tom thinks

Am I solid, obdurate, unmoved?
Or liquid that flows glittering in the sun?
Am I a gas, diffuse, the wind itself?
Yet none of these: a plasma I
Burning hot, fully ionized --
Radiating words
Unstable yet by your magnetic field
date 2000-10-29:21:27
Physics Following up on yesterday's comments, how come the aurora has different colors sometimes?

What you are about to see is speculation. It may be true. Then again, it may not. The world is full of stuff that sounds really plausible (name an "ism" -- it seems plausible to somebody. Really!) and is completely false.

I wrote yesterday that the aurora was caused by atoms emitting light when they decayed from excited states. The question is: what color of light do they emit? Most often, the aurora is white. Sometimes it's green, and rarely (and faintly) red.

To understand how this comes about, you need to understand a bit about how the quantum world works. The first thing is that unlike classical waves, light waves carry energy in proportion to their frequency:

E = h*f

where E = energy, f = frequency and h = Planck's constant, which is a really small number. Unlike classical waves, where the energy of the wave depends on its amplitude, quantum waves have an energy that depends on frequency alone. Frequency and wavelength are reciprocally related, so:

l = 2*pi*c/f

where c = the speed of light and l = the wavelength, so:

E = (2*pi*c*h)/l

That is, the larger the wavelength (l) the smaller the energy (E).

So fairly highly excited states emit light with middling wavelengths, which is green light, and states with only a little energy emit light with long wavelengths, which is red. If all sorts of states, from very high to very low enegies, were present, you'd get all sorts of wavelengths, and the light would be white.

This is starting to sound interesting, because we can now see that the colors of the aurora may have something to do with the excited states of the atoms that emit the light. But how come we don't get white light all the time?

This has to do with the rate of collisional de-excitation versus de-excitation by emission of light. All else being equal, atomic states with high excitation energy don't live very long compared to ones with low excitation energy [I managed to get this backward in the original copy, which means the following probably didn't make much sense.] That means if an atom is in a low-lying excited state in a moderately poor vacuum, the odds are good it'll live long enough to run into something before it can emit any light. A highly excited atom in the same poor vacuum is much more likely to emit light before it collides with anything.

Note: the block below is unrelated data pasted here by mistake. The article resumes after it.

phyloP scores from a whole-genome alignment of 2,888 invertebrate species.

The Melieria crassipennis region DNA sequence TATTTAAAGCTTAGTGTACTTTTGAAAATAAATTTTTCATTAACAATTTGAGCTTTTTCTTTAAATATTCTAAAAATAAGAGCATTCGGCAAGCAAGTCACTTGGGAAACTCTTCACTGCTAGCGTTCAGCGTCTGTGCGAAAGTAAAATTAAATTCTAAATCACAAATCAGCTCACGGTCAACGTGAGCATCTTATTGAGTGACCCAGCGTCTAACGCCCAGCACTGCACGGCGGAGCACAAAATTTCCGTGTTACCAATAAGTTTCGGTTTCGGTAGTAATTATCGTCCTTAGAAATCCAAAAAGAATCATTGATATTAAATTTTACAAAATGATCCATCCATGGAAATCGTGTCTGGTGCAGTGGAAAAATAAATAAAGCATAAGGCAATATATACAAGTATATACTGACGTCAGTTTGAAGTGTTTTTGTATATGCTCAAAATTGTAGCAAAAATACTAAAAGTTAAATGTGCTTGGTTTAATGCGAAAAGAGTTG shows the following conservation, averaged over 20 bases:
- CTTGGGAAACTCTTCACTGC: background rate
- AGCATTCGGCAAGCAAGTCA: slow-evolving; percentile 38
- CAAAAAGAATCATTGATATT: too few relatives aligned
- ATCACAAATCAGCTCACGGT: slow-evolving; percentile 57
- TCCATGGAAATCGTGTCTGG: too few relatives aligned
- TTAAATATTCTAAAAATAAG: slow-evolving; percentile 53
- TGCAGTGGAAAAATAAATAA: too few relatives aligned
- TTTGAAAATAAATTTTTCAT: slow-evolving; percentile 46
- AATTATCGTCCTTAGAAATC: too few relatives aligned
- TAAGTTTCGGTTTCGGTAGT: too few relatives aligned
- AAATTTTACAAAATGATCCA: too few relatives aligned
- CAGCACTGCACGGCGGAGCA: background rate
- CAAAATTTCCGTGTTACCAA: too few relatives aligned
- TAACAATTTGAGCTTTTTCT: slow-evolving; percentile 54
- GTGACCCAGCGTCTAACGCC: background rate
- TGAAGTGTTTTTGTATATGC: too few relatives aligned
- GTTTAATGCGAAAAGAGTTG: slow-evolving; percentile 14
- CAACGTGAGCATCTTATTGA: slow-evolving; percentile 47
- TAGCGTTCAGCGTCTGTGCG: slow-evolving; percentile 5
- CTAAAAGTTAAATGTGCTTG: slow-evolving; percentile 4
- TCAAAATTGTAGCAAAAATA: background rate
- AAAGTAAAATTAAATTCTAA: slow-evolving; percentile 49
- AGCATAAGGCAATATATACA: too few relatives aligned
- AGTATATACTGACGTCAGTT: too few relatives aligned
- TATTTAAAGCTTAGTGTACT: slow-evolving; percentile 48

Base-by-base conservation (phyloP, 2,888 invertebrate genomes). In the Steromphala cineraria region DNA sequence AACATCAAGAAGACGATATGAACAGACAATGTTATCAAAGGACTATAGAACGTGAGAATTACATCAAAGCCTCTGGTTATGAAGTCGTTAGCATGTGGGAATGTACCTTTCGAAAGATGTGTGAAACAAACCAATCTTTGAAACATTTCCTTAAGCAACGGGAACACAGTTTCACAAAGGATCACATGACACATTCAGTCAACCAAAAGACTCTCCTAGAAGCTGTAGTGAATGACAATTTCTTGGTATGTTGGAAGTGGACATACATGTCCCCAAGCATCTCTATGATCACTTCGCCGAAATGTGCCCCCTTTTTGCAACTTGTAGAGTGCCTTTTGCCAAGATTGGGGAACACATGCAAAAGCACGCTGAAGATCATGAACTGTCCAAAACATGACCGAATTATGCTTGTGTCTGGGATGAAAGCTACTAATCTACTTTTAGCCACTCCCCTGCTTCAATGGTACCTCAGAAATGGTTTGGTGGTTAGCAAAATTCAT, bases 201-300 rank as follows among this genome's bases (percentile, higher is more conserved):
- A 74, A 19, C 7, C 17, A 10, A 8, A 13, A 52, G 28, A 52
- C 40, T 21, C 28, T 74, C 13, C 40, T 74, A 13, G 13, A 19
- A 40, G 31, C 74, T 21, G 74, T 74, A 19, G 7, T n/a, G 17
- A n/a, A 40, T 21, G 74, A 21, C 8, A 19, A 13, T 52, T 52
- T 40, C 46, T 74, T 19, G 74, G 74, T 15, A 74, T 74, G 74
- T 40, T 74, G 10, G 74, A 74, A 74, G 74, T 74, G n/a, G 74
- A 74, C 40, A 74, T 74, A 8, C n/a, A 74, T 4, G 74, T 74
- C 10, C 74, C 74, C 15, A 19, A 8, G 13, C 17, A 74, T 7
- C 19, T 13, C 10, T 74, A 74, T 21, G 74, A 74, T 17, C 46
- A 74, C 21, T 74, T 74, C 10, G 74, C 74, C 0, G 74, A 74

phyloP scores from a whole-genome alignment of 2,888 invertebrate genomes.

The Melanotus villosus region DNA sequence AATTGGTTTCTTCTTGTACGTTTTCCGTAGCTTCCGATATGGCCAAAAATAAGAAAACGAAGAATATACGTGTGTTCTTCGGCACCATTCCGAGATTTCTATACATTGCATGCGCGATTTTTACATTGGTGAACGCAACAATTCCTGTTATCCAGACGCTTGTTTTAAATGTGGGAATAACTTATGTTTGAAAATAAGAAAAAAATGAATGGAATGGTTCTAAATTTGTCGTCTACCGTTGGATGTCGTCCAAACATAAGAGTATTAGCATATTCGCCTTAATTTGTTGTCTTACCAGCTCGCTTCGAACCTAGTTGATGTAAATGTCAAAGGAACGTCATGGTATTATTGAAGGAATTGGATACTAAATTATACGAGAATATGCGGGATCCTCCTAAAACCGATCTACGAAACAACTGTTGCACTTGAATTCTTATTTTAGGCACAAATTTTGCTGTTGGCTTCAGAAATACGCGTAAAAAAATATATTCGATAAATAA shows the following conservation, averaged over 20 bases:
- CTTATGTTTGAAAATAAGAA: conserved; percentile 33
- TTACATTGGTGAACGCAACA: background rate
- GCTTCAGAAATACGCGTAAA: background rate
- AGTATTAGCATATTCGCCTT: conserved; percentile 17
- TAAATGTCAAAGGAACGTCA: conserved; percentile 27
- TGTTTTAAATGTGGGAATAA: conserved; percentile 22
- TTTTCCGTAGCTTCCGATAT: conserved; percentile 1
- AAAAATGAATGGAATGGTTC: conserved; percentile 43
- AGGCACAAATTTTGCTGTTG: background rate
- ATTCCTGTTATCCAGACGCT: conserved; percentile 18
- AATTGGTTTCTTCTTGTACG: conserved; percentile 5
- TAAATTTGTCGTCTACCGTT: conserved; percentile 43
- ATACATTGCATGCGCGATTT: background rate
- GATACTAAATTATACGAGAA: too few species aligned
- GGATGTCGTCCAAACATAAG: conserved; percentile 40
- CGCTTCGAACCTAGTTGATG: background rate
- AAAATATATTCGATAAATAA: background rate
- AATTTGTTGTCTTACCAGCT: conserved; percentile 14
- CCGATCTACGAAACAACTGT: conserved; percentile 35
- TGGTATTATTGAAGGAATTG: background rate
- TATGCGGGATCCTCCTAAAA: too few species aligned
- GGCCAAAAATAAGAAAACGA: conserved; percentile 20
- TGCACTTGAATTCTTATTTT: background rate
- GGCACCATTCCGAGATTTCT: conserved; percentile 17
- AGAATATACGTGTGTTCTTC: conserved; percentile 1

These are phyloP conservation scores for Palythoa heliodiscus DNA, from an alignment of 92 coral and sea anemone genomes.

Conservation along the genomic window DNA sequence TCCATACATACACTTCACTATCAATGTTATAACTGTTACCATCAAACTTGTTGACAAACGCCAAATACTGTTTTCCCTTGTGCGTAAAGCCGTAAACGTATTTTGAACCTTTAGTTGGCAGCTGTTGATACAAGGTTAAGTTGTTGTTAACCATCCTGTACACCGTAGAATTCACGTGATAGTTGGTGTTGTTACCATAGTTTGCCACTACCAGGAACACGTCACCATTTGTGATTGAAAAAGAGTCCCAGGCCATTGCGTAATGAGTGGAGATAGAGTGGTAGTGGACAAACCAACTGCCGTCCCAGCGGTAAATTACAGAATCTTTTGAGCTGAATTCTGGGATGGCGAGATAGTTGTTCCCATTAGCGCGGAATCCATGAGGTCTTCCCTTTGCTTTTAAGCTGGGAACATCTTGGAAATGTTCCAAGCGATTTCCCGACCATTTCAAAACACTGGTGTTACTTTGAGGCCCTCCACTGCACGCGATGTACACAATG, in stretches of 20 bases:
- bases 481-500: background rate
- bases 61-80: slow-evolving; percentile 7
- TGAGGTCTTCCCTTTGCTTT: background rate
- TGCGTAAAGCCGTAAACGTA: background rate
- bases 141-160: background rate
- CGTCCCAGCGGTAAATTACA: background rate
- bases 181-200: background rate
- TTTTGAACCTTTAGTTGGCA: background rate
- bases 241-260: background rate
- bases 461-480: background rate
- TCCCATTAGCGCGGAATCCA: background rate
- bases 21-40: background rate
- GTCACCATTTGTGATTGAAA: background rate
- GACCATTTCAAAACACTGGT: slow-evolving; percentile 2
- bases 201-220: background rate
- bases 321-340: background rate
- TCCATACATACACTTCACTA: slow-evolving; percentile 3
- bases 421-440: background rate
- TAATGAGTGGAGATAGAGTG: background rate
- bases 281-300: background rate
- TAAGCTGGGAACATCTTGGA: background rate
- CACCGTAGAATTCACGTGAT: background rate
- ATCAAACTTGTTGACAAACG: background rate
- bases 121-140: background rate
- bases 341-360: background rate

The thinner the gas, the more likely it is we will see light from low-lying excited states -- that is, red light. But the thinner the gas, the less stuff there is to excite, so we expect red aurora to be dimmer, which they are.

But how come the aurora is sometimes red, sometimes green and sometimes white? How come sometimes we see red light from the thin gas in the very upper reaches of the atmosphere, sometimes green light from where the gas is denser and sometimes white light from still denser regions?

The answer lies in how energetic the particles are that have come from the sun in the first place. Sometimes we get a burst of particles that are only energetic enough to penetrate the very upper reaches -- this is a rare and finely tuned phenomenon, because only a fairly narrow range of particle energies will do. More energetic particles will reach more deeply, producing green light that swamps the red from the thinner regions above. And most often, the particles have energy and to spare, enough to slice deep enough into the atmosphere that atoms in the the long-lived red-emitting states never get a chance to decay, but are always collisionally de-excited, so we only see light from short-lived, high-energy states.

All of this is consistent with the observed behavior of the aurora. But it's all speculation. To make it otherwise would require a deeper look, which might include considering a model of an exponential atmosphere, it's stopping power for fast electrons and protons, the lifetimes of excited states in oxygen and nitrogen, and the mean time between collisions between atoms in an ideal gas of the composition found in the high atmosphere (which doesn't have quite the proportions found at lower altitudes, and indeed, an exponential atmosphere might not be a good model at such heights.) All of this is within the grasp of an undergraduate in physics, if any are interested.